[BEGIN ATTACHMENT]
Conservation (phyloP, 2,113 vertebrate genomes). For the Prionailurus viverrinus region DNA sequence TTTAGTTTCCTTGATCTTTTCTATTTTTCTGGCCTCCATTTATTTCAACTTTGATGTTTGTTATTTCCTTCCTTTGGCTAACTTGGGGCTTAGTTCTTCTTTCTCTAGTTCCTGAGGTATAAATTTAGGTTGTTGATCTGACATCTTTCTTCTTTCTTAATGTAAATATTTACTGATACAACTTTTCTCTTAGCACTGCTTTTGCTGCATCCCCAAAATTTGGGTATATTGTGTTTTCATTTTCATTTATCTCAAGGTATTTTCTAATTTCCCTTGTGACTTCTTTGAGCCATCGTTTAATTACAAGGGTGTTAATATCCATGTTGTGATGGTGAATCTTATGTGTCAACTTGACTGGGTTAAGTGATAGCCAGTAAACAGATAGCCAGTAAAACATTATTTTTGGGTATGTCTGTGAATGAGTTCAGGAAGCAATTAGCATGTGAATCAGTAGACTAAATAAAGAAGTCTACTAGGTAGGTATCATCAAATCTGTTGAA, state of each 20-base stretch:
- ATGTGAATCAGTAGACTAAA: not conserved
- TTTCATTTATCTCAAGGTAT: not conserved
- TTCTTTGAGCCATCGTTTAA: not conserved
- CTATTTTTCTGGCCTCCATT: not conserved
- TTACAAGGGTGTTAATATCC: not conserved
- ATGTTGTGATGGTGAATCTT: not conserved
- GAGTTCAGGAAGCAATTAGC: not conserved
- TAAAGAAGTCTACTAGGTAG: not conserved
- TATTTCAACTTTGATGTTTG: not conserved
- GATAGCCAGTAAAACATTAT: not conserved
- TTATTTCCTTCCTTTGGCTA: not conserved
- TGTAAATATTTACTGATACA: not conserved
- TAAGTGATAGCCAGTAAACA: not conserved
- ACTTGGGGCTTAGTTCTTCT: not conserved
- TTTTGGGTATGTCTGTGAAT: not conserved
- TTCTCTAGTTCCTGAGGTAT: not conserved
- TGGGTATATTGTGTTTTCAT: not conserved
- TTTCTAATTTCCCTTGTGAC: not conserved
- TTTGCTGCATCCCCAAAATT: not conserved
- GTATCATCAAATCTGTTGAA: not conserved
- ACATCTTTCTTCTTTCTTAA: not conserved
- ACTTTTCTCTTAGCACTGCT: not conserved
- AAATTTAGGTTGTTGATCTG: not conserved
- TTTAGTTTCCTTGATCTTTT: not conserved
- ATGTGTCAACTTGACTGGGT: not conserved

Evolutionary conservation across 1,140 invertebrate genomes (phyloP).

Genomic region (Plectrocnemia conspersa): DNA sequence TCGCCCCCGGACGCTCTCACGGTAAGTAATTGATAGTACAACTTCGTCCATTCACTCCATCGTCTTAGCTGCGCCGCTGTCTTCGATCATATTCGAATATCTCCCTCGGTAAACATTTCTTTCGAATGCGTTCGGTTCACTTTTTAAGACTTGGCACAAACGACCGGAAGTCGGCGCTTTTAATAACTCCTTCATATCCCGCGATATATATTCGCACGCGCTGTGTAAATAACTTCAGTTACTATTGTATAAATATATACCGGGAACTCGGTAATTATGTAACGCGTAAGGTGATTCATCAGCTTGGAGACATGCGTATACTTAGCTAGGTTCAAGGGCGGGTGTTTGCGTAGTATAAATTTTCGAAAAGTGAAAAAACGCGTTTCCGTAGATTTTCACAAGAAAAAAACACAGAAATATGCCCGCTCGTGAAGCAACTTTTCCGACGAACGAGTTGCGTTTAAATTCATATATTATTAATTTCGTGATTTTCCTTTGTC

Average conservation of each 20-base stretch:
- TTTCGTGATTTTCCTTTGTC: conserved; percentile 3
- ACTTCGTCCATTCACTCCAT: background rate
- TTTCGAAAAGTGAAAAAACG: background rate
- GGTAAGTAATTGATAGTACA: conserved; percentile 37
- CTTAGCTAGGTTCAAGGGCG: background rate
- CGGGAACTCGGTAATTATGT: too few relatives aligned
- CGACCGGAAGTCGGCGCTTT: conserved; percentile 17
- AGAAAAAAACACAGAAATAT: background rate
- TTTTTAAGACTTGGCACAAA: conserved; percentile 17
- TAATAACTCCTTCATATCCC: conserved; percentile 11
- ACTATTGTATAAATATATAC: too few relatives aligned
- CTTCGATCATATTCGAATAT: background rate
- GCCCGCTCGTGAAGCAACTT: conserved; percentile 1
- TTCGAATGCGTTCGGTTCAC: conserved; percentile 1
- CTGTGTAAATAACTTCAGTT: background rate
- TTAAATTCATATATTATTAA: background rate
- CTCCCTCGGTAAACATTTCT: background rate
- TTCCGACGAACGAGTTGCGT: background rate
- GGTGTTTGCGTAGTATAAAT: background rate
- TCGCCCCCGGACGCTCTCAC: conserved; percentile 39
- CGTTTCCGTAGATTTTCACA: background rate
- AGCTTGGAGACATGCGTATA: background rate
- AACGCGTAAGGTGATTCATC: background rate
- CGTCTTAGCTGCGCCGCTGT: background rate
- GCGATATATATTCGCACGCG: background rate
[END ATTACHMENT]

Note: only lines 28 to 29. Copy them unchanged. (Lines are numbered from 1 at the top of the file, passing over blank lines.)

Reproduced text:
Genomic region (Plectrocnemia conspersa): DNA sequence TCGCCCCCGGACGCTCTCACGGTAAGTAATTGATAGTACAACTTCGTCCATTCACTCCATCGTCTTAGCTGCGCCGCTGTCTTCGATCATATTCGAATATCTCCCTCGGTAAACATTTCTTTCGAATGCGTTCGGTTCACTTTTTAAGACTTGGCACAAACGACCGGAAGTCGGCGCTTTTAATAACTCCTTCATATCCCGCGATATATATTCGCACGCGCTGTGTAAATAACTTCAGTTACTATTGTATAAATATATACCGGGAACTCGGTAATTATGTAACGCGTAAGGTGATTCATCAGCTTGGAGACATGCGTATACTTAGCTAGGTTCAAGGGCGGGTGTTTGCGTAGTATAAATTTTCGAAAAGTGAAAAAACGCGTTTCCGTAGATTTTCACAAGAAAAAAACACAGAAATATGCCCGCTCGTGAAGCAACTTTTCCGACGAACGAGTTGCGTTTAAATTCATATATTATTAATTTCGTGATTTTCCTTTGTC

Average conservation of each 20-base stretch: